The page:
Shameful treatment of a soldier

PFC Judson Parkin received a Purple Heart Medal for his service in Iraq. His first lieutenant wrote about him:

“He performed his duties in an outstanding manner and never wavered under fire. He upheld the Marine Corps tradition of bravery, risking his life…”

In fact, Parkin was rewarded with seven medals and ribbons in three years of service.
One little problem: right before his deployment to Iraq, they found less than a gram of marijuana in his room. This didn’t prevent them from shipping him out, but after he returned

As the time passes, his ordeal looks more and more like a quote from Kafka, with endless circling of a bureaucratic machine around and around the same issue, never moving an inch ahead, multiple punishments for the same insignificant crime and growing numbers of official letters confirming the receipt of a complaint, but never bringing any solution.
“During Private Parkin’s deployment, he was not recommended for promotion because of his past drug abuse,” wrote Major J.R. Jurgensen of the U.S. Marine Corps Office of Legislative Affairs in December 2005 in response to Senator Feinstein request about Parkin’s fate.
Not recommended for promotion? That’s punishment number one.
“His punishment included reduction in rank…” That’s punishment number two. “…the recommendation for an Other than Honorable [discharge] (OTH).” And that’s punishment number three.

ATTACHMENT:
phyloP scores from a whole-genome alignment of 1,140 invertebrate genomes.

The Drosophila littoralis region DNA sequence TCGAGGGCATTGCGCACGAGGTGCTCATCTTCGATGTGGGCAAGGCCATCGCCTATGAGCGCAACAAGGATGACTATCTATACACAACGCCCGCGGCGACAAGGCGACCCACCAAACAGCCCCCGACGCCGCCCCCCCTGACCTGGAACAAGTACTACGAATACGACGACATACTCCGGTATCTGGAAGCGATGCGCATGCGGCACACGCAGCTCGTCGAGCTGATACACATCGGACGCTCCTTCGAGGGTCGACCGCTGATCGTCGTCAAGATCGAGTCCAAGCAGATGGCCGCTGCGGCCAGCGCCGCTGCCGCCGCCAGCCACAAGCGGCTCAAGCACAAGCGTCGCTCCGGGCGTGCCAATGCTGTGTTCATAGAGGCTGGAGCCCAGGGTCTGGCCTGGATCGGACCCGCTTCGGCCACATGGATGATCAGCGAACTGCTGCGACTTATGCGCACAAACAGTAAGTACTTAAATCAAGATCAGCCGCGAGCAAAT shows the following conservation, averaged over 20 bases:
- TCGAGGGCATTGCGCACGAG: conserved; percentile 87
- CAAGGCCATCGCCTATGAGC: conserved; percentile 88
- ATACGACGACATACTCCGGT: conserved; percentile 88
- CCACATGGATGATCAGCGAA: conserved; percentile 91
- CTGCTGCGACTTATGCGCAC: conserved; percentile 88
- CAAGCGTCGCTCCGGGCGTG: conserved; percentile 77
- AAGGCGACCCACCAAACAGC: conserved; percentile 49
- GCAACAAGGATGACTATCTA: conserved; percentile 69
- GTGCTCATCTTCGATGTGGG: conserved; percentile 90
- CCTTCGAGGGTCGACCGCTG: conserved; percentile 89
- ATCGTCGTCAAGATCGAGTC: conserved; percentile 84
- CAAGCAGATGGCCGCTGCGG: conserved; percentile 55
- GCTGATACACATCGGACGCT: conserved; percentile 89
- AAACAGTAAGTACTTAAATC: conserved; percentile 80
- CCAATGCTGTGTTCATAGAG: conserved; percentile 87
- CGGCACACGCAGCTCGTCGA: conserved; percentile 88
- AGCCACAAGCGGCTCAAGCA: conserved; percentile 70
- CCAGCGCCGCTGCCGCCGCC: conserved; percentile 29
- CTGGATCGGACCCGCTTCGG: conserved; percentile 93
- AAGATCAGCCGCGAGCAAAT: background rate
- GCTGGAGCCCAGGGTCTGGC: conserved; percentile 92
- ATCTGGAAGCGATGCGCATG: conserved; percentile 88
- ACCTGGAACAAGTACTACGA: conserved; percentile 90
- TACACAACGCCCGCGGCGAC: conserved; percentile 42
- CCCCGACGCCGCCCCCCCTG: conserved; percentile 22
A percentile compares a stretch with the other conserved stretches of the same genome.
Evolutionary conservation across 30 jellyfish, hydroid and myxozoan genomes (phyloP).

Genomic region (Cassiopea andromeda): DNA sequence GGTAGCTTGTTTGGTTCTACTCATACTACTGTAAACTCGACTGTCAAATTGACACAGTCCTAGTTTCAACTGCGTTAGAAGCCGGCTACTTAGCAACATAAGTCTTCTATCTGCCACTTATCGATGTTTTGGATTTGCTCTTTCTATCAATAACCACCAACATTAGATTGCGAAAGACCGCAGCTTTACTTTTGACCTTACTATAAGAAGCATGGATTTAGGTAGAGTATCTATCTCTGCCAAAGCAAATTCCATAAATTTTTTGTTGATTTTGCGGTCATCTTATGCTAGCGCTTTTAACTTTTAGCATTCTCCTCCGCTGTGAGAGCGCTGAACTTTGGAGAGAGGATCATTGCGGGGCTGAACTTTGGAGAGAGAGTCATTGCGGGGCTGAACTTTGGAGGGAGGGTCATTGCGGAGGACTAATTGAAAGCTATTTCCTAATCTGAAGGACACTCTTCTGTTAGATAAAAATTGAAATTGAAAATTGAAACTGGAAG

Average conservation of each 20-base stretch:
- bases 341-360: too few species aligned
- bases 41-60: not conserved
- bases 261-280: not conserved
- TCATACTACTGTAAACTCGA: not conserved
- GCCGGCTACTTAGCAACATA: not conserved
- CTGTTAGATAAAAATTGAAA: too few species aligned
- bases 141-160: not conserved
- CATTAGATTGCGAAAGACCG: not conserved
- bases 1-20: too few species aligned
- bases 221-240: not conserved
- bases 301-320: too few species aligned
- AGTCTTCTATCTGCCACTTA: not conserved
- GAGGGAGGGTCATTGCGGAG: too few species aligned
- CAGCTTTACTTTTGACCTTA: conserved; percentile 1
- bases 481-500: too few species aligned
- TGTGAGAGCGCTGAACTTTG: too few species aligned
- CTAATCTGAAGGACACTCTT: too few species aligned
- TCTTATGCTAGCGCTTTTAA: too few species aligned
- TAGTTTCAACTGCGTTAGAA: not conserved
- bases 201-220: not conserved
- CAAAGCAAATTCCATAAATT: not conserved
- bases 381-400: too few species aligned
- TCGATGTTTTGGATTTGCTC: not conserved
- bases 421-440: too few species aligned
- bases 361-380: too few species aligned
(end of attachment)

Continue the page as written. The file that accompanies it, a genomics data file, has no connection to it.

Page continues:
“If the Marine Corps discharges me as OTH,” wrote Parkin to Jeff Goldstein, his history teacher in high school, “I will lose ALL my benefits, including the GI Bill and my veteran medical benefits.”
Scary as it sounds, Parkin prepared for the worst, but he could not imagine that yet another punishment, arguably the most severe one, was in store for him.
Since September 2005, when his commanding officer at the time, J. M. Odonnell recommended OTH, Parkin was left at Camp Pendelton as a Remain Behind Element (RBE) to wait for a decision made on his behalf.
In the time period, his papers got lost several times, his chain-of-command officers cannot give him any time frame of the upcoming decision or tell him when his punishment number four will be over, so he spends his days tending to miscellaneous chores — from gardening to heavy lifting — and basically rotting away.

This is unbelievable.
I can understand the military having rules about the use of drugs and alcohol (and particularly having time and place rules), but this kind of stupidity in our government is harmful. If his infraction was really that serious, they shouldn’t have let him go to Iraq.
This isn’t the only case like this. There were also the 21 Guardsmen in Iowa who tested positive… again just before shipping out.

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